Thursday, February 03, 2005

Money, Money, Money, Money...Money!

We’re getting to be dinosaurs, those of us who lived “Disco.” It was the rhythm, the clothes, maybe even the strobe lights that hypnotized a whole generation into gyrating like fools. Great exercise, said I, when questioned by my hard core rock friends. But the truth is I loved it, every minute, every bass beat, every celebration of excess.

I had no clue that the “Saturday Night Fever” would go on for thirty years.

Then comes Brian Roberts, Disco King Extraordinaire!

“We are delighted to report terrific results for 2004 that include surpassing $20 billion in revenue for the first time in our history. Cable division revenue increased more than 10% to $19.3 billion, and cable Operating Cash Flow increased nearly 18% to $7.5 billion. We generated nearly $2 billion of Free Cash Flow, made strategic investments to drive product differentiation and growth, and returned $1.3 billion to shareholders through our stock buyback program. As we begin 2005, we are well positioned for sustained growth.”

Can’t you just see that silver ball churning above the dance floor while the consumer dances in a drug induced haze clapping their hands, stamping their feet and never knowing their pockets are being picked? Except I think they do know and they don’t like it, but since this is the only dance party in town what are they going to do?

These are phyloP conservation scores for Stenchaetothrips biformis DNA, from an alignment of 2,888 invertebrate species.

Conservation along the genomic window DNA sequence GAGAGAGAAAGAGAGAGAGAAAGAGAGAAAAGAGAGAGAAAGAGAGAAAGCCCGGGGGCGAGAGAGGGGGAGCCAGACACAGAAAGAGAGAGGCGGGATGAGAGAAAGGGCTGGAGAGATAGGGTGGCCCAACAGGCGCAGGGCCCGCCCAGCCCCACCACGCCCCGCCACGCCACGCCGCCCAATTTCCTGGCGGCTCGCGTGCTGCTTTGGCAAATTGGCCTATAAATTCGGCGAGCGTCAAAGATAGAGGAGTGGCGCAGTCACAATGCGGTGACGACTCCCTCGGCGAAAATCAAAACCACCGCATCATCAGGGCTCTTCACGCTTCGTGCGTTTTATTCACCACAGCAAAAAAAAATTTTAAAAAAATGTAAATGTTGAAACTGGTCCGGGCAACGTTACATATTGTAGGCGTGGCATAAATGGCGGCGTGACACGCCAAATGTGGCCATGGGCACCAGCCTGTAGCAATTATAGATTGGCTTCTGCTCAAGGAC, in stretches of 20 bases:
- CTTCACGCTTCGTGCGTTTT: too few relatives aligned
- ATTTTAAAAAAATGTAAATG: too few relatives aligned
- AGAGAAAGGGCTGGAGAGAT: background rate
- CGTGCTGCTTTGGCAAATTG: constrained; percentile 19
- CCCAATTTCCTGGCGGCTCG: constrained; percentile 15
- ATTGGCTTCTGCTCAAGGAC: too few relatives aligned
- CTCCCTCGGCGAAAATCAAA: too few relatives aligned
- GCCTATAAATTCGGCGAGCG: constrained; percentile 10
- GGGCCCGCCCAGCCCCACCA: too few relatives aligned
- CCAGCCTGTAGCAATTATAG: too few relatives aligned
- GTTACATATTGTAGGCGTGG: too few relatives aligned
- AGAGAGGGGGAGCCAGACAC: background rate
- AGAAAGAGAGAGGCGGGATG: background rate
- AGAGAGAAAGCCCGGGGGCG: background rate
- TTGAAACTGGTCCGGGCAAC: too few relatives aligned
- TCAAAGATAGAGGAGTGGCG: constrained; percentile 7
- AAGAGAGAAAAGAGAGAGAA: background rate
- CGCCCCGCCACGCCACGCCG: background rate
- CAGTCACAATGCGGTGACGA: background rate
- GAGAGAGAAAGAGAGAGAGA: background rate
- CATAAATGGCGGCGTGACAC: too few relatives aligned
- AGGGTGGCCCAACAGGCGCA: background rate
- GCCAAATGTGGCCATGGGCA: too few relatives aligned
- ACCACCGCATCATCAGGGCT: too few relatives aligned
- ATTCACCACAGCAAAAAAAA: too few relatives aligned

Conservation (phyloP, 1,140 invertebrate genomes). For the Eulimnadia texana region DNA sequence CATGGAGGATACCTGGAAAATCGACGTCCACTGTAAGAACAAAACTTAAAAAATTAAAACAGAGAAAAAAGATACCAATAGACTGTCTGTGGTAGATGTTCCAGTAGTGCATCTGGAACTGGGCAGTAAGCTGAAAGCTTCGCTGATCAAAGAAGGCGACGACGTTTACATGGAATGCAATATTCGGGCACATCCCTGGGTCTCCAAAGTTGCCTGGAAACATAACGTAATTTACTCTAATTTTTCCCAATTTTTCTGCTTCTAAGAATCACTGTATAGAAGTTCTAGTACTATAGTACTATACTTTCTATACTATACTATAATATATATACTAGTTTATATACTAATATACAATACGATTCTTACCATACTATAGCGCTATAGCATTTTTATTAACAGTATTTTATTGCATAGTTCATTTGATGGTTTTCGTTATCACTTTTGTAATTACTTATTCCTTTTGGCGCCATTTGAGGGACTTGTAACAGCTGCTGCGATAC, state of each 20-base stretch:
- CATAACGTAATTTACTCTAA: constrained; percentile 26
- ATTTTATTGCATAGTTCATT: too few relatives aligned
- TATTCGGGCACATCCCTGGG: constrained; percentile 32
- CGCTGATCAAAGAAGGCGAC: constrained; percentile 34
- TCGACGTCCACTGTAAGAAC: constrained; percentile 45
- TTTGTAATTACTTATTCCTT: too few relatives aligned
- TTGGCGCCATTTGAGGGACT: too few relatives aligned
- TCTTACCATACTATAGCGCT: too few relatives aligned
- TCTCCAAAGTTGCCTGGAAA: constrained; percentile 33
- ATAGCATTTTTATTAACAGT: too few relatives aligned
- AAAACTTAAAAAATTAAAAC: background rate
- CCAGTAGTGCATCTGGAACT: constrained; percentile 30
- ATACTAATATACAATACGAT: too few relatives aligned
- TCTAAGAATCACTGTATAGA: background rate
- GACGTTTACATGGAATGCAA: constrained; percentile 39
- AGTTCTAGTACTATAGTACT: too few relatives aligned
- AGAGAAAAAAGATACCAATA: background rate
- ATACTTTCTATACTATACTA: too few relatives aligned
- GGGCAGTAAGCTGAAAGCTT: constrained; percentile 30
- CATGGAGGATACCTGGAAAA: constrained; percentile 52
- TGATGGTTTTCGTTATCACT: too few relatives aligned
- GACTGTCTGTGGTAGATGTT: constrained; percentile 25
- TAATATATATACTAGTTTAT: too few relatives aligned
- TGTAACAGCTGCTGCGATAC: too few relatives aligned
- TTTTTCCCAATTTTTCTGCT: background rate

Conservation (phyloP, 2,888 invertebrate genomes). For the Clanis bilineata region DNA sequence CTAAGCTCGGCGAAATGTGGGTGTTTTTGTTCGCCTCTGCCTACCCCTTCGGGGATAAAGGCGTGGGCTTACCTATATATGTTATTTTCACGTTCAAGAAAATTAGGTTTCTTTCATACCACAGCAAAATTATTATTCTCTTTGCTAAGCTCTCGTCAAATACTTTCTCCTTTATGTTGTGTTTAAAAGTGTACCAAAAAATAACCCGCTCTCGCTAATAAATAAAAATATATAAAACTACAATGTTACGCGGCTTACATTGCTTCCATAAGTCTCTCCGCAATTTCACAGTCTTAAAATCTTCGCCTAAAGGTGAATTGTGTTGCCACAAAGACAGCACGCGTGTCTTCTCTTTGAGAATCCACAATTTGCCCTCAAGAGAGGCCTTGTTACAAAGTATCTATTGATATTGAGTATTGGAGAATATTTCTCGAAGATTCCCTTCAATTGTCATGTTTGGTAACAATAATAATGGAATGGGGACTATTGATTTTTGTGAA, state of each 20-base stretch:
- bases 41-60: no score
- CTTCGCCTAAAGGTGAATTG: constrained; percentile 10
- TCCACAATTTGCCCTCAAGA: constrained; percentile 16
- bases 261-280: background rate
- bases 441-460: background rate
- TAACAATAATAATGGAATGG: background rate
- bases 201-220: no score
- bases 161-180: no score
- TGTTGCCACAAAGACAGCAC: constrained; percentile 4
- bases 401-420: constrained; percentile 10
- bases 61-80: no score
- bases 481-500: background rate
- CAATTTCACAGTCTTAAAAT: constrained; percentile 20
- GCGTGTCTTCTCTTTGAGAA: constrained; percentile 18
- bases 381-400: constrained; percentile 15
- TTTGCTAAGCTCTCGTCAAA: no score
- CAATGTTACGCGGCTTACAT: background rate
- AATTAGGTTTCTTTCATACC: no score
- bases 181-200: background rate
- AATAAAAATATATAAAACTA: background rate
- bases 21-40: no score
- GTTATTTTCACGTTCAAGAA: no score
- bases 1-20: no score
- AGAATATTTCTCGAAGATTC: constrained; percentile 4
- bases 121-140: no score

It was great that Sue Buske of the Buske Group ( sent this little Comcast quote to city and county regulators across the country. And she included a link to the report the Big B. gave and the financial tables. It was a real eye opener.

The question is, what is anybody going to do about it? Rate regulation, like Disco, is a thing of the past, it’s frankly become a point of embarrassment.

“Sure, we used to be able to regulate rates. What of it? We were young. We didn’t know what we were doing. We had to grow up…our Uncle Sam showed us the way.”

Like our parents before us, we are committed to the music we heard in our youth. There’s something so right about hearing tunes that make us feel alive and tapping our feet to their beat. It’s not retro or old school, it’s just a reminder of when life was better, maybe a bit sweeter or more honest. Rate regulation, like Disco, was a good time that we cannot reject but must embrace.

Like the Bee Gee’s said “Whether you’re a brother or whether you’re a mother, you’re just stayin alive.” That about sums it up for all those folks who made all those profits possible.

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